Cabinet of Plenty
How do you build an audio and video cabinet that’s 23 feet long with a rotating drum to display one TV in two different rooms? First, go to an extremely capable cabinetmaker, and then let that company spend about 500 hours over three to four months to construct it.
After interior designer Orlando Airas came up with the design for the giant “horn” in Danny and Tina Ottaway’s living room, Clotia Wood & Metal Works of Wichita, KS, was charged with building the creation—and did it all in one piece! First, the company built a mock-up wall of that room from floor to ceiling and constructed plywood panels to make a hollow box. Then they glued a large sheet of quilted maple veneer onto the plywood. That made the horn itself one very large piece.
The company also built a wooden frame for the rotating drum, covered it in steel and welded it. The drum sits on ball bearings to create what Phillip Baumer of Clotia describes as a “super lazy Susan.” Clotia worked closely with electronics designer John Lee of A Plus Electronics in Wichita to ensure that the wiring to the TVs would not be snagged or twisted when the drum turned. The two companies also worked together on the hidden equipment cabinet in the base of the horn to ensure there would be enough room to store the electronics as well as ample ventilation.
In all, it took 16 workers to get the one-piece horn off the truck. Once the horn was inside, a boat winch was used to lift it into place—and it fit perfectly. The rotating drum and shelves were added once the horn was securely in place. Clotia also constructed the unique entertainment cabinet in the Ottaways’ downstairs theater. A 65-inch rear-projection TV swivels out from the side of that cabinet, so the cabinetmaker and electronics designer had to create a system that allowed the wires to the TV to flow untangled in a track and extend when the TV swiveled out, then retract when placed back.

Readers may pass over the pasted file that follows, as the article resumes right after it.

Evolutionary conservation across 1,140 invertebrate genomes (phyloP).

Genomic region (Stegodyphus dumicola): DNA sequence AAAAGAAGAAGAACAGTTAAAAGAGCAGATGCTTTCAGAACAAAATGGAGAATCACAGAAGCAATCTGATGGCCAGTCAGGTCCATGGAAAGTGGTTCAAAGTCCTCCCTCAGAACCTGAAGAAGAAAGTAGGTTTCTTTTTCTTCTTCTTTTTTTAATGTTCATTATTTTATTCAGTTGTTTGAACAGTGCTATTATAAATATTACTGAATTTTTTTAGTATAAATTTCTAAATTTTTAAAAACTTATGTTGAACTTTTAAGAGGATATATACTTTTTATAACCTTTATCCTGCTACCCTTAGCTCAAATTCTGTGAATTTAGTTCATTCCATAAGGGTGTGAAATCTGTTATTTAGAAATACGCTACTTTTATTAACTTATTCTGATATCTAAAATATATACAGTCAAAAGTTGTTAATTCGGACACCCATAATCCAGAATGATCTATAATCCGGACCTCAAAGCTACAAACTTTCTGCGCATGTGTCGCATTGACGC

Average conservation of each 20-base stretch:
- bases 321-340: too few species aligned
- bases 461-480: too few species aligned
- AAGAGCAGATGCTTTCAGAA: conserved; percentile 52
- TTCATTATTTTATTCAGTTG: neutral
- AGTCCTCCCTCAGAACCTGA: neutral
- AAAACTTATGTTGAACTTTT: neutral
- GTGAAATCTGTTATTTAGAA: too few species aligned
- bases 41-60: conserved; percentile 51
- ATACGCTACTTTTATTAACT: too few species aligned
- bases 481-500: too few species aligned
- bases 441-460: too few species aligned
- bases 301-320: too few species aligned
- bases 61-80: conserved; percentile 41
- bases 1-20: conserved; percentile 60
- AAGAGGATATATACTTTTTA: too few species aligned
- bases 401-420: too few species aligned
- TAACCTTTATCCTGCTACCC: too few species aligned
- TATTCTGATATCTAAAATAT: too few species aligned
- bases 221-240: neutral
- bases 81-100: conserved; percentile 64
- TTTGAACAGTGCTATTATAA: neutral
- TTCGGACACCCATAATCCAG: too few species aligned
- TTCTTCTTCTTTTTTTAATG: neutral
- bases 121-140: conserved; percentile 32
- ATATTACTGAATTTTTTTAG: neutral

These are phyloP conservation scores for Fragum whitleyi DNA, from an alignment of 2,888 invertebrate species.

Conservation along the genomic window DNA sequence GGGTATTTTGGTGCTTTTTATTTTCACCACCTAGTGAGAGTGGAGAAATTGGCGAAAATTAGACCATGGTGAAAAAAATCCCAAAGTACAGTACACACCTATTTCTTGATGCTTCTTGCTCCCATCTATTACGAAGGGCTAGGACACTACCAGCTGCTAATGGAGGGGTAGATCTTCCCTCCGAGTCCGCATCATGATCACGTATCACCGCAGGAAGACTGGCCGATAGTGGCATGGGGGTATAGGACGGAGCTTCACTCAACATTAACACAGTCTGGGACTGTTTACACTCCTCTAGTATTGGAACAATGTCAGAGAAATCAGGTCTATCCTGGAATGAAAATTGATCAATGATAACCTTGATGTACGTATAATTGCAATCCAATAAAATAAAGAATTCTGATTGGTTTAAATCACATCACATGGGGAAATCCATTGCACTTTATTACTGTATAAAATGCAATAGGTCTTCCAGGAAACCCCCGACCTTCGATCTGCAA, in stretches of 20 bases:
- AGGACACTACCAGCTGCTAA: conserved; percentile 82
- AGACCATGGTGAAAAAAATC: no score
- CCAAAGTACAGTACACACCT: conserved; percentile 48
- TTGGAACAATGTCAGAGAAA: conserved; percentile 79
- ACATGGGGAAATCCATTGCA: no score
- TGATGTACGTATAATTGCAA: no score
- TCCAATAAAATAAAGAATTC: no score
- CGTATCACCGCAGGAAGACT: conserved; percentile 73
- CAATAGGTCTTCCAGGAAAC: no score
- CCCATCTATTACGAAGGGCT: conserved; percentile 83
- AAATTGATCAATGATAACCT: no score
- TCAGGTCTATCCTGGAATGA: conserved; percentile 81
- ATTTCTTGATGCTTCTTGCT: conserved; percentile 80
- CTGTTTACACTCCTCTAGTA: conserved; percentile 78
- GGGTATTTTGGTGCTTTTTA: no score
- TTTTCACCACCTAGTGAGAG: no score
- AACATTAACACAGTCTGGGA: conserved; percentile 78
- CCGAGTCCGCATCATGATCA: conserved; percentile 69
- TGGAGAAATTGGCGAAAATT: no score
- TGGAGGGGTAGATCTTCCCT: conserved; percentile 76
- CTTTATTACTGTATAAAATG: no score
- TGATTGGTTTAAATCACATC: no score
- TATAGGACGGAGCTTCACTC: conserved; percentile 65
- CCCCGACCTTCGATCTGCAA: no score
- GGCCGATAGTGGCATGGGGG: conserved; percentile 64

Breaking it down
Speakers as Art The MartinLogan Script i and Cinema i speakers used in the front of the downstairs theater setup are “hybrid” speakers, which use a combination of electrostatic technology that’s great for high frequencies and traditional drivers to deliver the low sounds. They look great, too.
Audiophile’s Smile According to John Lee of A Plus Electronics, “The B&K AVR507 is one of the best theater receivers in the world. It offers near what we call ‘separate’ component-quality audiophile in a receiver package.”
Repeat that? How do you get a signal from a remote control to audio and video equipment when the gear is concealed behind a cabinet? In Danny and Tina Ottaway’s home theater, a Xantech IR (infrared) repeater sits atop the big-screen TV to relay the remote control signal to the hidden components.
Timeline Danny and Tina Ottaway’s house took about two and a half years from design to completion.
Planning John Lee of A Plus Electronics in Wichita, KS, had several meetings with the homeowners, one to do an initial review of their plans, another to finalize the design and a third to present the proposal.
Prewire Rough wiring took approximately one week for the entire house.
Trim Out Speakers, volume controls, infrared, repeating devices and all of the wall plates were installed when the painters were 80 percent finished. This part of the process took three to four days to complete. All electronics were installed after the homeowners moved in, and it took about a week to install, set up and program all the components.
Training Lee spent a couple of hours with Danny and Tina to train them on how to run their whole-house system.
Kenwood VR-3100 receiver
Russound 12-channel amp
RBH in wall speakers
Russound and Xantech volume controls
Pronto TSU1000 touchscreen remote
Kenwood CD-403 5 disc CD changer
Toshiba SD-6200 DVD player
Panasonic CT-34WX50 34-inch 16:9 Widescreen HiDef ready direct view TV